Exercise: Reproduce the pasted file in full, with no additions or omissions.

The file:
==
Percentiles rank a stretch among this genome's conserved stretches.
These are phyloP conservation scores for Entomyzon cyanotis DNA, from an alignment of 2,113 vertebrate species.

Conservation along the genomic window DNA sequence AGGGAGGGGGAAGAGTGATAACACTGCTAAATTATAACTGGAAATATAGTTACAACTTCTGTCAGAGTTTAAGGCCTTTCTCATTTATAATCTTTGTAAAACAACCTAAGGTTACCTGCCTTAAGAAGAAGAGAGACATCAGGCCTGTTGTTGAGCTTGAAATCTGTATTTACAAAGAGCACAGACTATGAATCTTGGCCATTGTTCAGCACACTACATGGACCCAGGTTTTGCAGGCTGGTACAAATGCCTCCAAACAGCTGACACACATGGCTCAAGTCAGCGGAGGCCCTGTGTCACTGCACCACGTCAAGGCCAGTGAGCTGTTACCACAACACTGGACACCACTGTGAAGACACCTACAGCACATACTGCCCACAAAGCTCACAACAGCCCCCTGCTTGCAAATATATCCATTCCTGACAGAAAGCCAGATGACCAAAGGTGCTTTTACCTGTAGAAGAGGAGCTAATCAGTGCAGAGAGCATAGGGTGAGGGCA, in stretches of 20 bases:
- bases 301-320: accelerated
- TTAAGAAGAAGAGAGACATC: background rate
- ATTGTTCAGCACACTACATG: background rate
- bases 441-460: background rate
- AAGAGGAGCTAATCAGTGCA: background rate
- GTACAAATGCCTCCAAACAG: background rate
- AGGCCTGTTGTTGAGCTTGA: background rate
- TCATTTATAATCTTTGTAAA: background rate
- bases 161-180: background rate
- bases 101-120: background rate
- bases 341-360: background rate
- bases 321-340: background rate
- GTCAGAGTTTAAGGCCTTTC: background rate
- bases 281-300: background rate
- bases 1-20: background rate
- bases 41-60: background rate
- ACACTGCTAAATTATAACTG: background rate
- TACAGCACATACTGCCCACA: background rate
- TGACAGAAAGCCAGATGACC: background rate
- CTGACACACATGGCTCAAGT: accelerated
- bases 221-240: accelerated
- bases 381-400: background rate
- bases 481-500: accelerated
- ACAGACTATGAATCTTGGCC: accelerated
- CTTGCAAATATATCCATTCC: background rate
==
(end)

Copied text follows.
Percentiles rank a stretch among this genome's conserved stretches.
These are phyloP conservation scores for Entomyzon cyanotis DNA, from an alignment of 2,113 vertebrate species.

Conservation along the genomic window DNA sequence AGGGAGGGGGAAGAGTGATAACACTGCTAAATTATAACTGGAAATATAGTTACAACTTCTGTCAGAGTTTAAGGCCTTTCTCATTTATAATCTTTGTAAAACAACCTAAGGTTACCTGCCTTAAGAAGAAGAGAGACATCAGGCCTGTTGTTGAGCTTGAAATCTGTATTTACAAAGAGCACAGACTATGAATCTTGGCCATTGTTCAGCACACTACATGGACCCAGGTTTTGCAGGCTGGTACAAATGCCTCCAAACAGCTGACACACATGGCTCAAGTCAGCGGAGGCCCTGTGTCACTGCACCACGTCAAGGCCAGTGAGCTGTTACCACAACACTGGACACCACTGTGAAGACACCTACAGCACATACTGCCCACAAAGCTCACAACAGCCCCCTGCTTGCAAATATATCCATTCCTGACAGAAAGCCAGATGACCAAAGGTGCTTTTACCTGTAGAAGAGGAGCTAATCAGTGCAGAGAGCATAGGGTGAGGGCA, in stretches of 20 bases:
- bases 301-320: accelerated
- TTAAGAAGAAGAGAGACATC: background rate
- ATTGTTCAGCACACTACATG: background rate
- bases 441-460: background rate
- AAGAGGAGCTAATCAGTGCA: background rate
- GTACAAATGCCTCCAAACAG: background rate
- AGGCCTGTTGTTGAGCTTGA: background rate
- TCATTTATAATCTTTGTAAA: background rate
- bases 161-180: background rate
- bases 101-120: background rate
- bases 341-360: background rate
- bases 321-340: background rate
- GTCAGAGTTTAAGGCCTTTC: background rate
- bases 281-300: background rate
- bases 1-20: background rate
- bases 41-60: background rate
- ACACTGCTAAATTATAACTG: background rate
- TACAGCACATACTGCCCACA: background rate
- TGACAGAAAGCCAGATGACC: background rate
- CTGACACACATGGCTCAAGT: accelerated
- bases 221-240: accelerated
- bases 381-400: background rate
- bases 481-500: accelerated
- ACAGACTATGAATCTTGGCC: accelerated
- CTTGCAAATATATCCATTCC: background rate